To reduce free-ridership, the United States should advocate for “pay to play” and accountability mechanisms in international organizations. Encouraging not just China but other large emerging economies to step up to the plate of international problems will be an enduring challenge for the United States and the international community. One approach is to make more institutions follow a model such as in the IMF, where the degree of influence a country enjoys is tied to its willingness to contribute. Of course, institutions also need to represent the interests of the poorest, but that should not be used as an excuse for pivotal powers with capacity, such as China, India, Russia, and Brazil, not to do their share. Further creative thinking is needed about how to define contributions, beyond actual dollars or peacekeepers, and how to measure them.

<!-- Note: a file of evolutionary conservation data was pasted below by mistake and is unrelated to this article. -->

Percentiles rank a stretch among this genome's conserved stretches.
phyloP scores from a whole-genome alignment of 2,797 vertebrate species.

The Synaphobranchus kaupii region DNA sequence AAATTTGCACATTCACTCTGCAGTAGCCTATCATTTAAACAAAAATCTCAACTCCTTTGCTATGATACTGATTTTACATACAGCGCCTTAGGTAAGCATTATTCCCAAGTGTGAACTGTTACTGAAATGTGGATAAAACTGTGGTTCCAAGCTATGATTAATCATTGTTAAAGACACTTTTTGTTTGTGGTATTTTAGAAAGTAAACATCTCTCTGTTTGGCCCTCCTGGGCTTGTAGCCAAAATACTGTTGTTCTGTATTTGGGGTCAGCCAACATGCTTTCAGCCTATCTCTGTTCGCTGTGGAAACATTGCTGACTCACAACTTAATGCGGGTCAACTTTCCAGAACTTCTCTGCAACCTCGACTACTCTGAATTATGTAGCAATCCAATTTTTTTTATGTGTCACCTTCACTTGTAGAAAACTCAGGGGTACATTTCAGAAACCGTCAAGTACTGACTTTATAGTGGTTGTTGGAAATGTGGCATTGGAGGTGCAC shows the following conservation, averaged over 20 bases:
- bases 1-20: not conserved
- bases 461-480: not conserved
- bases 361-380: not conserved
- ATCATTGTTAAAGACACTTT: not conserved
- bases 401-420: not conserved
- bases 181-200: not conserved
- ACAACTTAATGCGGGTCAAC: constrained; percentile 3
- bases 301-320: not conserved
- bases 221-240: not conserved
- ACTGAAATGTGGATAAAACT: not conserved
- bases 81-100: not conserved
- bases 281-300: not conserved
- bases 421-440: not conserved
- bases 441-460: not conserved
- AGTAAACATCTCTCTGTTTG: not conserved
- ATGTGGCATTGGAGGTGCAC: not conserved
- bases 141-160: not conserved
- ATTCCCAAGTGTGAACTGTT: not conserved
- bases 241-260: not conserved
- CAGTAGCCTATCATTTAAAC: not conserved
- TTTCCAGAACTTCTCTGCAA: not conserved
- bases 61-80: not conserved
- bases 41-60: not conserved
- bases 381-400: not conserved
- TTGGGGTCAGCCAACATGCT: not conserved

The United States should also encourage international institutions and member countries to find more ways to hold themselves accountable to their own pledges and promises. The recent efforts by the G-8 and G-20 to review progress on their institutional commitments are a step in the right direction, though a more formalized and rigorous accounting would be welcome. The idea that G-20 countries will also submit their macroeconomic plans to each other in a “peer-review” process is another innovation in accountability. An international “responsibility index” is another possibility. “Pay-to -play” and accountability mechanisms would also help to ensure that the United States gets the international credit it is due for the great deal of money and effort it spends on alleviating international problems.
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